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The Ugly Truth of Marriage in Kate Chopin's "the Story of an Hour"

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The Ugly Truth of Marriage in Kate Chopin's "The Story of an Hour"

Marriage is supposed to be love. An everlasting love for one another, someone to happily spend the rest of your life with . To be widowed is considered a tragedy, a terrible loss. In "The Story of an Hour" however, Kate Chopin presents an adverse view of marriage, one involving subjugation and confinement, through her description of Mrs. Mallard's last hour of life and the conflicting emotions that she faces.

When Mrs. Mallard first learns of the accident that that took her husband's life, she is heartbroken and begins to weep. When she goes to her room alone though and is in the privacy of the four walls a new emotion hit her. Not by choice though it is said to "come creeping out of the sky" towards her. (Chopin par. 9) We begin to see how overjoyed she is when Chopin says "she did not stop to ask if it were or were not a monstrous joy that held her." (Chopin par. 11) Through the way we see marriage today (love, holy matrimony etc) Mrs. Mallard's happiness would be considered extremely inappropriate. If you view marriage the way Chopin presents it however, it is clear why Mrs. Mallard feels this way.

Mrs. Mallard sees her husband's death as an opportunity, a chance at freedom. "Free, body and soul free." (Chopin par. 14) Rather than continuing to live a life that belonged to someone else she would now be able to live freely. She could do what she pleased whenever she pleased. She would no longer be battling the other "powerful will" that had before blindly bent her own. "...She saw... a long procession of years to come that would belong to her absolutely." (Chopin par. 11) This shows that she felt trapped in her marriage, confined. The compromising and sacrifice that comes with being married is referred to as a crime.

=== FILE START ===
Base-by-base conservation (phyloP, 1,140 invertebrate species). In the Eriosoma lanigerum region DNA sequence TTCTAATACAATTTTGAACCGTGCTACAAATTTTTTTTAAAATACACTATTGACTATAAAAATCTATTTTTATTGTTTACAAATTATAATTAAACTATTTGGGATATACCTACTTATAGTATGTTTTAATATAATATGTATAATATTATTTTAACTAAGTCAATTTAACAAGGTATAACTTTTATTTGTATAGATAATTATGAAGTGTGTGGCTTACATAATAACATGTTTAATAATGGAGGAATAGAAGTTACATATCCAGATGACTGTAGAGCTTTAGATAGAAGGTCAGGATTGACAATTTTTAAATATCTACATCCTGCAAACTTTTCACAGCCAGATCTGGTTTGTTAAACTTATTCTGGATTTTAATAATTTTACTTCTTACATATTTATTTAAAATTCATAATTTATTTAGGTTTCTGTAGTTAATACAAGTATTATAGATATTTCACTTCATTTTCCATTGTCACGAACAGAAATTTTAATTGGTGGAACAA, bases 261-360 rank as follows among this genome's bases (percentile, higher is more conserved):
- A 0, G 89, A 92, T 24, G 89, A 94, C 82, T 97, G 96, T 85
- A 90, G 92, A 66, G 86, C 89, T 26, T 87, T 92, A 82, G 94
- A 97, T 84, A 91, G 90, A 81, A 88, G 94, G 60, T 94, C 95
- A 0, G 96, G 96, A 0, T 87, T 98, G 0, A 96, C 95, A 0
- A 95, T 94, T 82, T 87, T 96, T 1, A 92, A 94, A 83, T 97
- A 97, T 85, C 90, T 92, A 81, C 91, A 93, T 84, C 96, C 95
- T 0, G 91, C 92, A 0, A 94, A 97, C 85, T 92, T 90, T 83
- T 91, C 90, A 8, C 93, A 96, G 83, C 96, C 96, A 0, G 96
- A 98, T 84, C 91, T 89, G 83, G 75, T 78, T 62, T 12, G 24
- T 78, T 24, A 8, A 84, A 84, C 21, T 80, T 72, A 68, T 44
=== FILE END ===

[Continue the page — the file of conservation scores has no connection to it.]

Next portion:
More than love, marriage, or anything else she longed for the "possession of self-assertion". (Chopin par. 13) Before Mr. Mallard's death his wife had secretly shuddered at the thought of living a long time in the place she was at- as a married woman. But with his death she was released and she prayed that her life may be long to enjoy every bit of her newfound freedom. Life suddenly had new meaning to her now that she was not bound to the confines of marriage. "What could love, the unsolved mystery, count for in the face of this possession of self-assertion which she suddenly recognized as the strongest impulse of her being." (Chopin par. 13)

The strongest part of the essay that gives the reader the idea that marriage is something awful is the way Chopin used symbolism in the setting of the story. "The tops of trees that were all aquiver with the new spring life" is symbolic of a positive new beginning. The song of the sparrows, the blue sky and the "delicious



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